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AB-655 Registered sex offenders: local ordinances.(2013-2014)

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Amended  IN  Senate  August 07, 2014
Amended  IN  Senate  June 14, 2013
Amended  IN  Assembly  May 08, 2013


Assembly Bill
No. 655

Introduced by Assembly Member Quirk-Silva

February 21, 2013

An act to add Chapter 9.5 (commencing with Section 73000) to Title 8 of the Government Code, relating to courts. amend Section 290.03 of the Penal Code, relating to registered sex offenders, and declaring the urgency thereof, to take effect immediately.


AB 655, as amended, Quirk-Silva. Court reporters: salary fund. Registered sex offenders: local ordinances.
Existing law, the Sex Offender Registration Act, requires persons convicted of specified sex offenses to register with local authorities for life while residing, located, attending school, or working in California. Existing law, as adopted by the voters by the passage of Proposition 83 at the November 7, 2006, statewide general election, prohibits a person who is required to register as a sex offender from living in specified places, including within 2,000 feet of a school or park where children regularly gather. Existing law authorizes municipal jurisdictions to enact local ordinances that further restrict the residency of the registered sex offender. Existing law makes it a misdemeanor for a person who is on parole for specified sex offenses to enter any park where children regularly gather without express permission from the person’s parole agent.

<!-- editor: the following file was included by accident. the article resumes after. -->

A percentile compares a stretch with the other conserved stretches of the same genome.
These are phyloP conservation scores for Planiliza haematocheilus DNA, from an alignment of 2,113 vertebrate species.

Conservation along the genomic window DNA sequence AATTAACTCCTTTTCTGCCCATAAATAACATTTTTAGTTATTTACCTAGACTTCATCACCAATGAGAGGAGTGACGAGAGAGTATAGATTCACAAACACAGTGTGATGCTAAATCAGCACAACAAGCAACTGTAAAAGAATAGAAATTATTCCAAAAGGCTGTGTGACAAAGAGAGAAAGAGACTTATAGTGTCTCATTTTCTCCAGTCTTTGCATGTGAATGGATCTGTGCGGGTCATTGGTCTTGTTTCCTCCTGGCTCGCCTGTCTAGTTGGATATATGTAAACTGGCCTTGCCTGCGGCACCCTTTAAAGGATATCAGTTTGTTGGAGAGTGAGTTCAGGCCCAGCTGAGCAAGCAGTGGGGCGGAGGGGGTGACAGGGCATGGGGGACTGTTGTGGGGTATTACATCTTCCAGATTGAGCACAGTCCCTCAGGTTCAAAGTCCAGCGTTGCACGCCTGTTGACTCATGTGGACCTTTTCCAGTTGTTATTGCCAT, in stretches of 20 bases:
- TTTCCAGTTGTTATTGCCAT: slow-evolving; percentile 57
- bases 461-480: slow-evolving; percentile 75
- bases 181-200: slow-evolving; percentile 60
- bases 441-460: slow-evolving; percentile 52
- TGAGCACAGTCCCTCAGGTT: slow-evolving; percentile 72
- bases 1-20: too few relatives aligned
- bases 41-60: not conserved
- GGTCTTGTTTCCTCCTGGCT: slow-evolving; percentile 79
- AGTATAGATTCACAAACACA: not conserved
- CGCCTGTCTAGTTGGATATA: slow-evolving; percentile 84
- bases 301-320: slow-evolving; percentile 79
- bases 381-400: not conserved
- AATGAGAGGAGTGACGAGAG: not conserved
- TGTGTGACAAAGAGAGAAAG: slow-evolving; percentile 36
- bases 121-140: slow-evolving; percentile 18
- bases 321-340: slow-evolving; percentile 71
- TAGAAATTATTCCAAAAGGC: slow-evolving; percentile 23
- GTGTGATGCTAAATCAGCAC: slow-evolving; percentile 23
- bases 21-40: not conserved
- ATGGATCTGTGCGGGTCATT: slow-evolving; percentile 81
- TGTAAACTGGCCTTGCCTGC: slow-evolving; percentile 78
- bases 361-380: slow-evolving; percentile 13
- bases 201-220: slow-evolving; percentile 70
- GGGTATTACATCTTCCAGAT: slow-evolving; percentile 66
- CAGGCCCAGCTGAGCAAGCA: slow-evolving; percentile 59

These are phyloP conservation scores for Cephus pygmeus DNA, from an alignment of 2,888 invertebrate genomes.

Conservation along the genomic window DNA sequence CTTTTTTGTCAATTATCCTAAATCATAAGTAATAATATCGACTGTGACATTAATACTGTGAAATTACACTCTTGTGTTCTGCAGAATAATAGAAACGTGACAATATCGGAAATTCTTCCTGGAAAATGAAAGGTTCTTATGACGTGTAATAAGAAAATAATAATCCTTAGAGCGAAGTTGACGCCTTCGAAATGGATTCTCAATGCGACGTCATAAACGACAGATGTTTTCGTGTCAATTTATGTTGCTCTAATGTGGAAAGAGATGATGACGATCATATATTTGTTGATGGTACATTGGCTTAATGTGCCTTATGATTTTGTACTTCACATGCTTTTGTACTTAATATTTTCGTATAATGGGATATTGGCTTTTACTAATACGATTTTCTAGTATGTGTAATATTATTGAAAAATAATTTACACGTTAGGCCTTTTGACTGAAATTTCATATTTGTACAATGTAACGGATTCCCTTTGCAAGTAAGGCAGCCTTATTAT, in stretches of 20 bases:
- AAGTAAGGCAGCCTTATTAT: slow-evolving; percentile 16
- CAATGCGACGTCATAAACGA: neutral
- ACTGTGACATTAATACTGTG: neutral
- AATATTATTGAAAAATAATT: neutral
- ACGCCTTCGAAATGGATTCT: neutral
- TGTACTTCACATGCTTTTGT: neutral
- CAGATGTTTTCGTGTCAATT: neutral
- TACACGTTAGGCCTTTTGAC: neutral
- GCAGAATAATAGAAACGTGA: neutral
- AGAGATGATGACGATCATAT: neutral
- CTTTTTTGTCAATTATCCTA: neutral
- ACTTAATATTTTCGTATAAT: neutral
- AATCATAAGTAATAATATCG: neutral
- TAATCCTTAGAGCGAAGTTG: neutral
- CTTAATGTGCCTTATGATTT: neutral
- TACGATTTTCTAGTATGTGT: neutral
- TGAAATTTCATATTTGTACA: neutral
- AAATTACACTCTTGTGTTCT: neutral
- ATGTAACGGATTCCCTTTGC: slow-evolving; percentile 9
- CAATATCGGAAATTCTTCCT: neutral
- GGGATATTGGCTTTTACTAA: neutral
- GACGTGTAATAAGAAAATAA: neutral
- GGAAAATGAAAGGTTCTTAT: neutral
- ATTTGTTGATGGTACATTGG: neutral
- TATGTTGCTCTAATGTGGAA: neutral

This bill would state that the Legislature does not preempt local agencies from enacting ordinances that restrict where registered sex offenders may go within a local municipality.
This bill would declare that it is to take effect immediately as an urgency statute.

Existing law provides for the appointment of official reporters of the courts, and prescribes the fees and compensation for reporting services. Existing law requires the charge of an official court reporter fee, in addition to any other fee required in civil actions or cases, for the services of an official court reporter on the first and each succeeding judicial day those services are provided, as specified. Fees collected pursuant to this provision may be used only to pay for services of an official court reporter in civil proceedings.